The Blue & Gray Press

The University of Mary Washington Student Newspaper

Students adjust to online schooling from home

4 min read

Off-campus students are facing unique challenges with taking all-online classes at home. | Hannah Unger, The Blue & Gray Press


Staff Writer

According to President Troy Paino, due to COVID-19, 61 percent of all classes offered this fall semester are being conducted in an online format. Because of this, many students whose schedules became fully online elected to stay at home. As the middle of the semester approaches, those students have settled into their new normal.

While the format of classes is different and many students would prefer to be on campus, most are keeping up their average grades. 

“It’s the seventh week and my grades are still holding up. I’ve got all A’s except for one,” said junior communication and digital studies major Amber Brown. “It’s going pretty well!” 

Junior accounting major Cindy Ly is also doing the same academically despite the circumstances. 

“While this semester has been challenging to keep up with my grades, so far I have been getting As and Bs in my classes,” said Ly. 

While most students who are doing all online classes have said that they would prefer for the semester to be normal, students who were previously commuter students seem to not mind education online at all. 

“Believe it or not but I get more work done at home I feel then if my classes were ‘in person.’ I am not spending an hour of my day traveling and I use that time to do work,” said junior business administration major Garrett Thomas. “Also, I am saving money on gas and food.”

Brown said something similar regarding her time management with online courses. 

“I love being online because before I wasn’t really good with time management because I was a commuter and I had to plan time to go onto campus. Now I get to wake up, look at my planner to see what I have to do that day, go to class and do my work immediately after class without having to go anywhere,” she said.

In order for students to keep their grades up from home, they have had to adjust their study habits.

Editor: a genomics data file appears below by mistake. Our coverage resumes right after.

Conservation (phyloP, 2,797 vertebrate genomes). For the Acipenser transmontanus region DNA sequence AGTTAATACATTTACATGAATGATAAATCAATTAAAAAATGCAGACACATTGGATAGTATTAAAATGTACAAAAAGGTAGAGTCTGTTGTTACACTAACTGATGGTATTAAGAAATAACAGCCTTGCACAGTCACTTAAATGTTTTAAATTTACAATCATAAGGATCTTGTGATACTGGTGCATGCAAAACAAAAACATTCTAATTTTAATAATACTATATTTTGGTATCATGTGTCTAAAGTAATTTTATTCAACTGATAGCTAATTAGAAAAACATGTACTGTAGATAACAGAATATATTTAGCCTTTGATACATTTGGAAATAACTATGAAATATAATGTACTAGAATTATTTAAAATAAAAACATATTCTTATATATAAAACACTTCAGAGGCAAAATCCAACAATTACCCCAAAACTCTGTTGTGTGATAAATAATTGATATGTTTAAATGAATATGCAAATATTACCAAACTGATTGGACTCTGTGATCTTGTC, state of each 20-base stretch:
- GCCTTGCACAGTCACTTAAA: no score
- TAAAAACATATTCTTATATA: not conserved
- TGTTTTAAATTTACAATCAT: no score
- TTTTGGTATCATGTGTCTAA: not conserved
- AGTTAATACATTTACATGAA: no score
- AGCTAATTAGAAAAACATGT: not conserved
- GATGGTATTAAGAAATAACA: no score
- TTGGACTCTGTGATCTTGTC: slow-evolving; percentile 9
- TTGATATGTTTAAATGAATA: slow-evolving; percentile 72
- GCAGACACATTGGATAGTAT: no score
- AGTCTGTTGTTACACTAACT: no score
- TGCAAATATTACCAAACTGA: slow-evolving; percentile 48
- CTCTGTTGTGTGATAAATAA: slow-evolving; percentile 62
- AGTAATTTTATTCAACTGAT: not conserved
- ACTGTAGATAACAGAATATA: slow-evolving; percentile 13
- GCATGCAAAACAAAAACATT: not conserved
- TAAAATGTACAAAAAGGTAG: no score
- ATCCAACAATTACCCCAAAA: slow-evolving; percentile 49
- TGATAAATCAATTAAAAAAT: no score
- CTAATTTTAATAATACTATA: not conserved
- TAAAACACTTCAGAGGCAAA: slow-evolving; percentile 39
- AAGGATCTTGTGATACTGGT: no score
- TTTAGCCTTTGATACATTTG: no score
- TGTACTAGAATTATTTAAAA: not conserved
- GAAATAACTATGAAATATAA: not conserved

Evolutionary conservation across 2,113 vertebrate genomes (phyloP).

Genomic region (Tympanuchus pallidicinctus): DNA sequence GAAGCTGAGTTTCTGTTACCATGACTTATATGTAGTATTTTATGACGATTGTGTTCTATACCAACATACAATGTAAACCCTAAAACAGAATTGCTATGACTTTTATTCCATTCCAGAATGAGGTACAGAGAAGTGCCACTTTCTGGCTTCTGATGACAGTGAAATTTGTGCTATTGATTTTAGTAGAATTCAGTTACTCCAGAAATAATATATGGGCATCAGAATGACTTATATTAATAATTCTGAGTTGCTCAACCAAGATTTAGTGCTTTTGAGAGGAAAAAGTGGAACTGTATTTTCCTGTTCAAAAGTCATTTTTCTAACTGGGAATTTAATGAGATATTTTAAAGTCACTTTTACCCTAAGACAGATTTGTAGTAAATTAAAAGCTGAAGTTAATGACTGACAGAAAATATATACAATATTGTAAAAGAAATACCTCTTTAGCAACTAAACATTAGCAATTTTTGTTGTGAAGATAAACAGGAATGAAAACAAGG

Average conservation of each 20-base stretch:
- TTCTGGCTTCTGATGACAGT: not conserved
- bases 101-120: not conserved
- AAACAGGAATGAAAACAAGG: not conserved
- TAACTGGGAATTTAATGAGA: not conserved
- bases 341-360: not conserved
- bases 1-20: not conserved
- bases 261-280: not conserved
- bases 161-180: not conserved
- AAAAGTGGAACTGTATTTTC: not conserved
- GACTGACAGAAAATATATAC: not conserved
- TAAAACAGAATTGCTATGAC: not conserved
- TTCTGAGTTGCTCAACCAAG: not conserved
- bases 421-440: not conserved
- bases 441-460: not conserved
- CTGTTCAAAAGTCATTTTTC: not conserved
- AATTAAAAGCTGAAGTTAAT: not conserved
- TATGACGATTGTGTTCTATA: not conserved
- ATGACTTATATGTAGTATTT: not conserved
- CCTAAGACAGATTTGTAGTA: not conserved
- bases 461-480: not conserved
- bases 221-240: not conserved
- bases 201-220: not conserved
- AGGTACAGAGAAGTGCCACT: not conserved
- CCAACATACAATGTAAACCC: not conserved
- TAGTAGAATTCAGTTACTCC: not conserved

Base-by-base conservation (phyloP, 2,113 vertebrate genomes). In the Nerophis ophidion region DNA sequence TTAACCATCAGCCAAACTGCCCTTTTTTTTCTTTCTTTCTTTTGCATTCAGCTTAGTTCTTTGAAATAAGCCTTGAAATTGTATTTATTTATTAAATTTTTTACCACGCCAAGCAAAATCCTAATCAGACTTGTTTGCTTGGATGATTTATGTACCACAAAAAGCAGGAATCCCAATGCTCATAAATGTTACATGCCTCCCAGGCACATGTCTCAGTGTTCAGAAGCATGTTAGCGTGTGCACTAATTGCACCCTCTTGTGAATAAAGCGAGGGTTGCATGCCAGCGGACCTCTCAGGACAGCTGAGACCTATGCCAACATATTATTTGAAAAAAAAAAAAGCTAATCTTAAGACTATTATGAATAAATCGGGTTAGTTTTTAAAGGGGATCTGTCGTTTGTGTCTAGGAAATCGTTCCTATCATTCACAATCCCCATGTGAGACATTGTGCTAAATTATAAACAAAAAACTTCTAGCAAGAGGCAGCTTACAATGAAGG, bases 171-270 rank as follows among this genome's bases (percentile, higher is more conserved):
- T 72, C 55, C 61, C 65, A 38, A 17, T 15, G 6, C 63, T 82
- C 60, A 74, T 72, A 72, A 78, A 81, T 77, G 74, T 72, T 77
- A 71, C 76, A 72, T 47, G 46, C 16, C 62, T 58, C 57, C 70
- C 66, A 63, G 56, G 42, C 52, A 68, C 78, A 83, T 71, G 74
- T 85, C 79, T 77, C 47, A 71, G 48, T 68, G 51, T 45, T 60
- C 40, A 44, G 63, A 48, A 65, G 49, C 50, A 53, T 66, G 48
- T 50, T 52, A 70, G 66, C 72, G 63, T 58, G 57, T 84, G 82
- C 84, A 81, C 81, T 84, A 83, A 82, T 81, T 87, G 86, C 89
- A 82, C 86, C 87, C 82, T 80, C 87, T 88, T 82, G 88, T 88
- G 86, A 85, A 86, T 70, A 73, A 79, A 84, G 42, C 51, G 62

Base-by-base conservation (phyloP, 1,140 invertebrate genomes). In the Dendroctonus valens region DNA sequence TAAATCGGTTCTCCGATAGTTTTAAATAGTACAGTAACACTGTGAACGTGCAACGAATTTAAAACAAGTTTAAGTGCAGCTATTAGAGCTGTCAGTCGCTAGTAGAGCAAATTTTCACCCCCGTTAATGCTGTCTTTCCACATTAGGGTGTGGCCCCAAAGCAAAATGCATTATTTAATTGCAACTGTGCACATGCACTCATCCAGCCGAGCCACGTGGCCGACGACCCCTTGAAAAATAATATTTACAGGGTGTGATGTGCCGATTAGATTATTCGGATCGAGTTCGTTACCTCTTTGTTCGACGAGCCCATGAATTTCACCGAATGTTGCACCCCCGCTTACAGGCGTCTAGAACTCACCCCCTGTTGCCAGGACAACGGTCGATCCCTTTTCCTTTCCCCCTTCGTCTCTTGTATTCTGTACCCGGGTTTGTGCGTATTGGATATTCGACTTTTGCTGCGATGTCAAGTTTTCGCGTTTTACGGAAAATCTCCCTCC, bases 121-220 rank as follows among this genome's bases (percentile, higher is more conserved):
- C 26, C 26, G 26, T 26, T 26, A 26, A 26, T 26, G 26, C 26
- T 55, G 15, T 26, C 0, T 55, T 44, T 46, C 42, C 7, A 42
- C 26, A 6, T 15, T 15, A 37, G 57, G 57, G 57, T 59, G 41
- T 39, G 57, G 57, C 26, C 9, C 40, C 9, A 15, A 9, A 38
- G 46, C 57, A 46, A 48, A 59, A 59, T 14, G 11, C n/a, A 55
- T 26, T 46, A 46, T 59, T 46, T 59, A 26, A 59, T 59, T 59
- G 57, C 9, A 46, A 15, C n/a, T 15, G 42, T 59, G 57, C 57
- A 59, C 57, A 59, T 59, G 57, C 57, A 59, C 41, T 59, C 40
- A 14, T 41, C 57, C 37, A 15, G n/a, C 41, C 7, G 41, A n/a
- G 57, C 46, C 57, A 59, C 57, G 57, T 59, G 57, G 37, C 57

“My periods of study have been broken up into smaller chunks because it’s so much harder to focus and I have much more to do. I feel less productive always. It’s really frustrating,” said junior biology major Julia Gasink. “As we get deeper into the semester, I feel like I am adapting more to the change, but I still wish I was back at school.”

Senior sociology major Isabella Burns has changed her study habits some to deal with the illusion of “unlimited time.”

“Every day I have been waking up around 8-9 a.m., which is not normal for me. Being at home has allowed me to have more time to do my homework, but it also presents the idea of unlimited time, and I have really had to learn how to perfect my time management skills,” said Burns.

For some students, being at home can present distractions to studying. 

“It is definitely more difficult to stay focused and on task. At school I would go to the library or the UC to study and I could work hard and feel productive. At home, I have nowhere to go to study,” said Gasink.

The pressure to pay attention to their families has also proved to be a distraction for some.

“We have gotten a good system of respect in my house. I have two other siblings who are also doing their schoolwork online this semester, and we understand how everyone needs their space at home, but the pressure to spend time with my family is super strong and is something I have felt immense guilt over. I feel the need to put aside extra time for them specifically,” said Burns.

Despite the stress some students may be feeling, they are still finding ways to alleviate it by doing things they enjoy while getting away from the schoolwork. They read, play video games, watch TV, hang out with their significant others and do their best to remain in contact with friends. Some have even taken up new hobbies. 

“Lately I have been investing in pets,” said Gasink. “Pre-covid I only had two dogs. Currently, I have two dogs, a hamster, a fish, three shrimp, a snail and three hermit crabs. And I am currently thinking about investing in some pet frogs.”

Students overall seem to be doing well and keeping their grades up, but most look forward to getting back on campus in the spring to round off the year.

“If UMW stays stable for this semester, I plan on returning in the spring,” said Burns. “Knowing that this is my last year ever at UMW…I need closure. I need to go, even if I sit in my dorm by myself, and be able to say I was physically on campus for my last semester ever.”

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